Darwin Comes to Africa

A Case Study on the Consequences of Wrong Ideas

Here’s an experiment: Hand a country over to a foreign nation. Divide that country into parts. Give some into the care and governance of Christians, and put one large section into the hands of an agnostic who believes firmly in Darwinian evolution and its related Social Darwinist tenets.

Such was the fate of Nigeria.

That experiment writ large is the focus of a newly released book, Darwin Comes to Africa (February 2023), the result of extensive research by Nigerian pastor and scholar Olufemi Oluniyi. (Oluniyi died of Covid after submitting a draft of his work to Discovery Institute Press, and I was one of the editors entrusted by his family with the task of shaping the manuscript for publication.)

Oluniyi begins:

Here is how the idea of a nineteenth-century scientist traveled four thousand miles to grievously wound Northern Nigeria: Charles Darwin emerged at a time when Europe and Great Britain were hungry for an excuse to exploit Africa. Darwin’s theories provided a morally palatable (though as we shall see, entirely wrong and illogical) excuse. Further, in addition to justifying self-serving colonization, Darwin’s theories shaped the way British administrators managed Northern Nigeria and the various people groups therein. The false narrative of Social Darwinism as promoted by British colonizers caused great and unjust harm to Nigeria, and to this day many aspects of pernicious narrative are widely and harmfully believed to be true.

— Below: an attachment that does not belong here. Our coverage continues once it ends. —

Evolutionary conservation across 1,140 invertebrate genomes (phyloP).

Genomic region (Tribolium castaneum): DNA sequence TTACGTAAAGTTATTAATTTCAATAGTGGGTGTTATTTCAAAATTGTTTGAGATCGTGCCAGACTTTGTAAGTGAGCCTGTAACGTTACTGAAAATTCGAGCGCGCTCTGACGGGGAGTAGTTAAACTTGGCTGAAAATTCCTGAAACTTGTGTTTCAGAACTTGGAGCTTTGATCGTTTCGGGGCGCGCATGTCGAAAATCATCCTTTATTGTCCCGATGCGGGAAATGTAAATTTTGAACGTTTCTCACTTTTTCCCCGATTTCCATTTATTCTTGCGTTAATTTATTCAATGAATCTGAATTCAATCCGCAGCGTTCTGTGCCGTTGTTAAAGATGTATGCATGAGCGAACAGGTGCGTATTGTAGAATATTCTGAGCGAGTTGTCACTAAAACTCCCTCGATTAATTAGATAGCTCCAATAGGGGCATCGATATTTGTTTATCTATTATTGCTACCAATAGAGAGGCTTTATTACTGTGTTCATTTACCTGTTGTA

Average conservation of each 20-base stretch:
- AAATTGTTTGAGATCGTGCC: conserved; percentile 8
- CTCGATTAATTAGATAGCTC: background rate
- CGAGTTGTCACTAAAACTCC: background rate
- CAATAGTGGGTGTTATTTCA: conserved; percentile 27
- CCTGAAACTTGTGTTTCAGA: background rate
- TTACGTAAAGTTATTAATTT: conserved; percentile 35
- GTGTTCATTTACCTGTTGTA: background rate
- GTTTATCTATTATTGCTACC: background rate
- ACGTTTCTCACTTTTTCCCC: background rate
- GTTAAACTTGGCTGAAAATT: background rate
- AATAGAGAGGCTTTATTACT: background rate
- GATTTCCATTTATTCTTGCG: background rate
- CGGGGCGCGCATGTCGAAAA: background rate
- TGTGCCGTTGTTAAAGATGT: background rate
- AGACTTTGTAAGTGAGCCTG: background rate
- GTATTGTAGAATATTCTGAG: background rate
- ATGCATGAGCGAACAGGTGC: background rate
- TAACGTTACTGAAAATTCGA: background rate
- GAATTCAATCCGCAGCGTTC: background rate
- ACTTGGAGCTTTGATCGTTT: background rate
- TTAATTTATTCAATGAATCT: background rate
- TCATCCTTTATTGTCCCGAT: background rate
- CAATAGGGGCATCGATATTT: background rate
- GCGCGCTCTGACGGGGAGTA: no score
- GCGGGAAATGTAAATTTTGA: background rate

The book traces the devastating public policies resulting from the “pernicious narrative” of Social Darwinism, carefully supporting the claim of a causal connection. Oluniyi says that those policies are why Northern Nigeria, to this day, compares poorly to the regions that in the colonial era were governed by Christians who, contrary to Darwinian theory, saw all men as equal, regardless of skin color or geography.

The author doesn’t pretend that all Christian colonizers were free of racism or racist behaviors. He argues, rather, that the teachings of Christ and his apostles have served to urge its followers away from racism and toward universal brotherhood, and that Social Darwinism has done much the opposite.

Oluniyi also takes a step back and asks, “But is Darwinism true?” His conclusion, again well supported, is a resounding NO! He says one purpose of the book is “to show that Social Darwinism rests on a faulty foundation, so that perhaps the day may come when the House of Darwin and all his unruly, self-serving children harm no longer.”

Darwin Comes to Africa is a fascinating historical study with clear current-day implications. While Oluniyi presents many grim facts, his book ends on a hopeful note. We can, he argues, escape the fetters of the past, for we are made in the image of God and thus are capable of forgiveness, creativity, and grace. To this end, Oluniyi urges his readers to set aside discredited pseudo-scientific classifications dividing us into multiple races of varying inherent worth, and embrace instead our shared role as family members of a single human race.

Further Reading:

PhD, is an editor for the Discovery Institute and the author of four dystopian novels and many shorter works, both fiction and non-fiction. Before turning to editing, she taught as an adjunct English and humanities professor. She and her husband homeschooled their three children.

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